Vermont to open COVID vaccines to out-of-state students


University of Pittsburgh Pharmacy student Edith Wang loads a syringe with a dose of the Moderna COVID-19 Vaccine, during a vaccination clinic hosted by the University of Pittsburgh and the Allegheny County Health Department at the Petersen Events Center, in Pittsburgh, Thursday, Jan. 28, 2021. The clinic, staffed by Pitt faculty and students from Pharmacy, Nursing, Medicine, and Health and Rehabilitation Sciences, will vaccinate some 800 personnel, over two days, who are work in healthcare roles, including students from Chatham College, Community College of Allegheny County, Duquesne University, LaRoche University, Pittsburgh Technical College and Pitt who work with patients. (AP Photo/Gene J. Puskar)

The state of Vermont is expecting to expand eligibility for the COVID-19 vaccine to out-of-state college students and second homeowners on April 30 if there is an adequate supply of vaccines.

Gov. Phil Scott announced the policy change Wednesday after he initially said vaccines in the state would be reserved for residents. For the purposes of being vaccinated, Vermont defines residents as people who have lived there for six months, including college students who plan to spend the summer in the state.

On April 19, Vermont is expanding vaccinations to everyone over 16.

There are thousands of out-of-state college students living in Vermont who have not been vaccinated. Of the nearly 10,200 undergraduate students at the University of Vermont in Burlington more than 72% are from out of state. Exams run through May 18.

The university’s weekly COVID-19 testing report, dated Sunday, said 55 off-campus and 25 on-campus students had tested positive for the virus.

At Middlebury College, where school will run until May 28, students were told the college had developed a plan to vaccinate students on campus should vaccine become available in late April or May.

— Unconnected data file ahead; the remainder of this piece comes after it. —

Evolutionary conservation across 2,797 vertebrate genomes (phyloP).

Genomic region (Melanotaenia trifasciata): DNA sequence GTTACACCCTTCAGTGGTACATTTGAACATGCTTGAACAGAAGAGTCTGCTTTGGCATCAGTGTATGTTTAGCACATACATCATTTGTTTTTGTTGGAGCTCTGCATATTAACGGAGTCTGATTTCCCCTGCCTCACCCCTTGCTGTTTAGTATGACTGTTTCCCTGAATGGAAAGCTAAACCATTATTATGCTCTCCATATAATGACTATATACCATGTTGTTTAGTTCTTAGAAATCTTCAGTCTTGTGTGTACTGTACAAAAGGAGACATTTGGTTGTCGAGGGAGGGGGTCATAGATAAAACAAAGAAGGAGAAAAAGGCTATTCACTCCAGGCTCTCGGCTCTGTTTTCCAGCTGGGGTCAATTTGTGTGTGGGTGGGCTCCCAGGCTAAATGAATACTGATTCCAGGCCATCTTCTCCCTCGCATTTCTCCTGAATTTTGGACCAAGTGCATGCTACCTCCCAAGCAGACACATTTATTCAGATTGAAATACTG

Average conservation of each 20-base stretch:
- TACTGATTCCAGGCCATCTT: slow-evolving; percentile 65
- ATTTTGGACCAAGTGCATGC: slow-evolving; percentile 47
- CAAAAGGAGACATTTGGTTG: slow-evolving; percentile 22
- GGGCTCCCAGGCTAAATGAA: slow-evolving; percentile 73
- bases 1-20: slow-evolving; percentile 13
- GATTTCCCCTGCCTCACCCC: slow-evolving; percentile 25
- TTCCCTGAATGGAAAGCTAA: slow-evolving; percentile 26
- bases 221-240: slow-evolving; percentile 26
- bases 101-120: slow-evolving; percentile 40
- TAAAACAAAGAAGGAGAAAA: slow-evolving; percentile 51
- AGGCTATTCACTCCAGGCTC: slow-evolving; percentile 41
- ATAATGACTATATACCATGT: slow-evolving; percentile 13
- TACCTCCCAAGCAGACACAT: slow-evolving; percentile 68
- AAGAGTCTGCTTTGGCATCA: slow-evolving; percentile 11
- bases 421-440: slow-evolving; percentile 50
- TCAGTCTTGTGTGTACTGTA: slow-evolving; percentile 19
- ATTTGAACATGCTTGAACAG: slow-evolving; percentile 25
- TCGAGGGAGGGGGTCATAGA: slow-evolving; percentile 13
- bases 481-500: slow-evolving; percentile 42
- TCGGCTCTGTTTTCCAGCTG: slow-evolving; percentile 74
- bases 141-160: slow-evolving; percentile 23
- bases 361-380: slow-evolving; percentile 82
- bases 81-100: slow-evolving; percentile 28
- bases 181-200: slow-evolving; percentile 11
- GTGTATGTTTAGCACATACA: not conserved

“We are prepared to distribute vaccines to students as soon as they become available,” said a Thursday letter to the campus community by college physician Dr. Mark Peluso. “Timing, availability, and type of vaccine offered will determine how we proceed. “

Almost 96% of Middlebury’s 1,950 students are from outside Vermont. As of Thursday, the college said it had no active cases of COVID-19 among its students.

The letter said students who are eligible to be vaccinated in a home state within one-day driving distance of Middlebury must get permission from the dean of students before traveling out of Vermont.

When asked Tuesday by a journalist from the Vermont Cynic, the student newspaper at the University of Vermont, about vaccinations for students, Scott said it was Vermonters first.

In clarifying his statement issued late Wednesday, Scott said discussions have been ongoing about when to make nonresident students eligible to be vaccinated.

“Based on the current vaccine supply forecasts, and as long as doses continue to be allocated at the current level, the state expects to expand registration for COVID-19 vaccines to any college students who do not meet the residency definition above, as well as second homeowners returning to Vermont for the summer months, on April 30,” the statement said.

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